(suggestion: This post is best read in solitude, with minimal background noise. Read on ;)
NOW, JUST IMAGINE..
Imagine waking up to an empty table with no breakfast at all. Your stomach starts to growl and then call for the classic gruel... Bubur Ayam. A bowl of hot steamy savory porridge with soy sauce, shredded chicken, chopped celery, beans, fried shallots and crackers. Really awakens your appetite, no? Well, some people in different regions imagine Soto instead. Either clear soup or coconut-milk based, these broth made of chicken/beef is famous nation-wide, with different specialties in different region culture. Or, if those two didn't match your profile as some big-appetite omnivore, imagine a full meal of Nasi Uduk instead. Rice cooked in coconut-milk and spices, with lots of accoutrements in surrounding: fried chicken, tasty beehoon/vermicelli, stir-fry tempe, crackers, and even stewed jengkol (—don't imagine if you don't like it, as this might ruin this food-craze atmosphere I'm trying to build :p)
Imagine a bowl of Bakso on a damp post-rainy afternoon. I'd still love to think that we have the best meatballs in the world, with perfect composition of starch vs. meat giving the right amount of chewiness and texture like no other 'fancy' western meatballs. Imagine adding Bakso as a complement to a simple bowl of Mie Ayam, where for me, personally, chicken and noodle never tasted that good! Light broth, thin noodle, natural oil squeezed out of chicken's skin, soy sauce chicken mixture, and don't forget the almighty God-knows-what-is-it-inside that vibrant red chili sauce —don't know, don't care, because everything just makes sense in your taste buds!
Imagine a healthier option to find on our street food carts. Imagine Gado-gado. Vegetable salad drenched in nation's classic peanut sauce. Then imagine similar options: Pecel, Karedok, Ketoprak, Lotek, Pecel, Kupat Tahu, etc. I, too, can't explain the difference without looking up Google - all I know is that they make a fulfilling meal, although they look messy. Who cares if it looks messy? It's not fine dining anyway. Talking about messy, now imagine Satay. Super tasty meat skewers with burnt aroma post-being grilled over charcoal, bathed in peanut sauce to cover some big chunks of rice cakes (ketupat) hidden at the bottom.
AT THIS POINT I MUST BE REALLY STARVING I STARTED TO IMAGINE LOTS (& LOTS...) OF OTHER STREET-FOODS.
I can't stop here without mentioning our national TOP dish: Nasi Goreng. Imagine fried rice made in old rugged wok sold in street vendors. They're simply the best. It speaks the language of everyday's comfort food, it goes way beyond generations, every family has their own hereditary recipe.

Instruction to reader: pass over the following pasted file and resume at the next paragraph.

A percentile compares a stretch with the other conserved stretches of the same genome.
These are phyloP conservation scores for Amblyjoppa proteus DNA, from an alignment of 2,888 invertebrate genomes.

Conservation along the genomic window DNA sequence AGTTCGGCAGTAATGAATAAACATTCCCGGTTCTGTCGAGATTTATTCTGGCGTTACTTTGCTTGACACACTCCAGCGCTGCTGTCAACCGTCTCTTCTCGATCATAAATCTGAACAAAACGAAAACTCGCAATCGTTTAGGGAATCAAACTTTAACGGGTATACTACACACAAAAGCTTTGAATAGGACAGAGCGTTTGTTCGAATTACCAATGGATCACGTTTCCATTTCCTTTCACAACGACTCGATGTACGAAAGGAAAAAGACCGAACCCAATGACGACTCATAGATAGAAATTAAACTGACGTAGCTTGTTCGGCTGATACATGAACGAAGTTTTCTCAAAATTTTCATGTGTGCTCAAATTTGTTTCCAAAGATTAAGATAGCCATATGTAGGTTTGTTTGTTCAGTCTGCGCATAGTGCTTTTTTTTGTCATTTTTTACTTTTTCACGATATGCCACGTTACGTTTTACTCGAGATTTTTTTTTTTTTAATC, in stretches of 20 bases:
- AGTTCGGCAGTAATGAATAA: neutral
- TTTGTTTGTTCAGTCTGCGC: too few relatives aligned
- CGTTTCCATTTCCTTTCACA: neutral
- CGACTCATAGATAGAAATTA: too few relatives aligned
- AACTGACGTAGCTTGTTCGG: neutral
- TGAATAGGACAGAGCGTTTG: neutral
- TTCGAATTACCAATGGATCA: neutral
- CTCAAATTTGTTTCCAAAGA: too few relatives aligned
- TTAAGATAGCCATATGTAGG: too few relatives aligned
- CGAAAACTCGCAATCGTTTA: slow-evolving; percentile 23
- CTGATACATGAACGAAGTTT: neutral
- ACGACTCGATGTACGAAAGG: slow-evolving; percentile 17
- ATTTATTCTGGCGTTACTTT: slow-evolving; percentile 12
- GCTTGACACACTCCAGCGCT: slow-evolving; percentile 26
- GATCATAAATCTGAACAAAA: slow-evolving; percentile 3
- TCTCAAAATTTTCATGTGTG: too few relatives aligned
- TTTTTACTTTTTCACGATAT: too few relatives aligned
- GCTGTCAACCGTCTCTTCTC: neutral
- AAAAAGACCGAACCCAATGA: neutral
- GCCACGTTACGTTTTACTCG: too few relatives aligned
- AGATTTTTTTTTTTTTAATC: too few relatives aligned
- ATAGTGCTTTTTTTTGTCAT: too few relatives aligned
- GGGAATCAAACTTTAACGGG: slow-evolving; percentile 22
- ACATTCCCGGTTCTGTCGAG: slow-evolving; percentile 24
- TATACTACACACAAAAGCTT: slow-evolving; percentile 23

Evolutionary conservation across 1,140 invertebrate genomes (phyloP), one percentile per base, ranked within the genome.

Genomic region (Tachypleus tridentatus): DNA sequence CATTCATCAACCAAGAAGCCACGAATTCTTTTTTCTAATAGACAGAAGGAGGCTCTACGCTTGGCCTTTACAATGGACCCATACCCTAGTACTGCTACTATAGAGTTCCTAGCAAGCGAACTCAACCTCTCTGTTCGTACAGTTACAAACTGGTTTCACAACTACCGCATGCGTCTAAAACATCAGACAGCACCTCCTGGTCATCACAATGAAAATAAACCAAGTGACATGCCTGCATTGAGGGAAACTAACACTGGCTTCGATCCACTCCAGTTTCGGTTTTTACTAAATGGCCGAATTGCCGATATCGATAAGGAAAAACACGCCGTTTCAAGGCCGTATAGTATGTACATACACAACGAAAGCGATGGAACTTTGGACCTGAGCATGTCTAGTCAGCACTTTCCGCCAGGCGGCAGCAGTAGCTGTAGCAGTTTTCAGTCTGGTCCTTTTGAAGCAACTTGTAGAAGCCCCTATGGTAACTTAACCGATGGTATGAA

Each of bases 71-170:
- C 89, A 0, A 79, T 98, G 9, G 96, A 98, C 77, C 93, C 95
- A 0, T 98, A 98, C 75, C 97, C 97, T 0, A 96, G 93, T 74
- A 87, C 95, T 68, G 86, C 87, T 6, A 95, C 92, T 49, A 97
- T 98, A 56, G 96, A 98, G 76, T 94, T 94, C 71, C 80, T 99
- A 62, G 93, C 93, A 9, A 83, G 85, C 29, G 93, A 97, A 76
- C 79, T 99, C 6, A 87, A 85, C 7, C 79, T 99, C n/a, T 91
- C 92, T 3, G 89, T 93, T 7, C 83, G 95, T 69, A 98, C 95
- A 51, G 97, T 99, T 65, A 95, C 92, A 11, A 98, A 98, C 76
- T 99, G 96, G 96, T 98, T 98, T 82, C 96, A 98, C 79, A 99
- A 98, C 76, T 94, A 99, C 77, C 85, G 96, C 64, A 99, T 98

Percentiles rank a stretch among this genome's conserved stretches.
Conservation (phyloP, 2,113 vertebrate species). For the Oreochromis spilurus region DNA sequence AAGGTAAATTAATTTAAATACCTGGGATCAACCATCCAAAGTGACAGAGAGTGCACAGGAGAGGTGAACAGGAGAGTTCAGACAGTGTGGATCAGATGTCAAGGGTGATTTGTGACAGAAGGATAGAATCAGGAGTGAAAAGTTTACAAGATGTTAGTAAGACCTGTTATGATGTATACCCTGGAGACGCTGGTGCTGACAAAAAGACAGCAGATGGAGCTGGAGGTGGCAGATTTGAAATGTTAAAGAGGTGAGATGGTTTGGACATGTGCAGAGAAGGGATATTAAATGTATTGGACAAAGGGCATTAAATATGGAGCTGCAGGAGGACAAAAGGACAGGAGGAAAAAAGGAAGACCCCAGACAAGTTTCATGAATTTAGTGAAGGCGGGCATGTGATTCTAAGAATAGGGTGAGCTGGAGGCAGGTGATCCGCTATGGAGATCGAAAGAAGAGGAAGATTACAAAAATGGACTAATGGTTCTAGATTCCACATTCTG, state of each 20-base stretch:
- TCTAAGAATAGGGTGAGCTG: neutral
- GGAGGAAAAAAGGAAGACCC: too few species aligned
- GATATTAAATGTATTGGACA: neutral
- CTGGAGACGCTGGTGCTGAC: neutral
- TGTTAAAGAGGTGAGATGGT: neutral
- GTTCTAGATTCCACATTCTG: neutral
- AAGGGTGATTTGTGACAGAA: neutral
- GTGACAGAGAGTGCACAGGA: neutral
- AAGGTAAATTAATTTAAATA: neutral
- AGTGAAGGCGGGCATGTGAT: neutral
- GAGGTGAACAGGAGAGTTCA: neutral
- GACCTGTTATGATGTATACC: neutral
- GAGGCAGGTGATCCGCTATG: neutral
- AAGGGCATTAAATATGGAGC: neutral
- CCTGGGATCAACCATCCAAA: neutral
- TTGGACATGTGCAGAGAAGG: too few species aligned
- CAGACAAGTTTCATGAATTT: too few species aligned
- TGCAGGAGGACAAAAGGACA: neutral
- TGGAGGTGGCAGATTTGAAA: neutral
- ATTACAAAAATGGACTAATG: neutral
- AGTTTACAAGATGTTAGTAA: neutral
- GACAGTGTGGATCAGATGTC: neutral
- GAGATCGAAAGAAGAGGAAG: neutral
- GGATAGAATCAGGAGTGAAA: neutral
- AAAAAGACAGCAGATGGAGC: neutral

Imagine all the things we do using starch & fish in any way possible —we'd still do them the right justice. Imagine a plateful Siomay, steamed fish dumplings served in abundant rich peanut sauce along with its sidekicks: steamed potato, tofu, cabbage, egg, and bitter gourd. Imagine them being fried, you'll get somewhat close to Batagor. Literally fried-baso-tofu, this somay-like mixture is coated with wonton skin then deep-fried until golden crisp, OMG. Imagine another derivative of starch vs fish processing, Otak-otak. Fish cake wrapped in banana leaves and then being grilled over charcoal, even from afar you can recognize its scent. And then imagine Pempek, when you just had enough of peanut sauce and you want some tangy dark chili & vinegar sauce sprinkled with some shrimp powder & fresh cut cucumber.
Oh well. My list could go on and on.
MY IMAGINATION IS RUNNING WILD, BUT AGAIN, THE QUESTION REMAINS: WHAT IS IT ABOUT STREET-FOODS THAT CAPTURED THE HEARTS OF SO MANY PEOPLE? WHY AM I OBSESSED WITH OUR STREET-FOOD?
Because, unless you live in highly secured cluster/apartment that has far-cry access to some small alley or local streets/markets, you'd realize that we can find those food carts almost everywhere. Because they're cheap. And damn delicious. Because it will take an entire new diet lifestyle to say NO and resist them. Because eating good foods on the road side—despite its hygiene issues—is what makes a guilty pleasure. Because you keep coming back for more even though you said you weren't gonna.
Because street-foods are awesome. Because you think street-food vendors have magical hands and magical recipes that everything just tastes much better rather than having the same meal in some fancy restaurant. Because it depicts the ugly truth of our social gap portrait; about how we think government should treat them better —how to get them more recognized and better conserved.
And because, having lived in Indonesia for over two decades made you realize that these are all part of your childhood memories, a part of your present being, and will still be a part of your future identity as local Indonesians who just couldn't live without their roots of origin; the culture, and the tradition of our humble street-food.
And those, my friend, are exactly my train-of-thoughts every time I think about our local street foods.
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This post indeed was intended to be submitted as entry to Femina Foodlovers Blog Competition 2013. In the end it's never about winning or losing, nor even about writing good or bad essays. It's solely about spreading the love and awareness to keep future generations of local & traditional foods that have been part of our culture.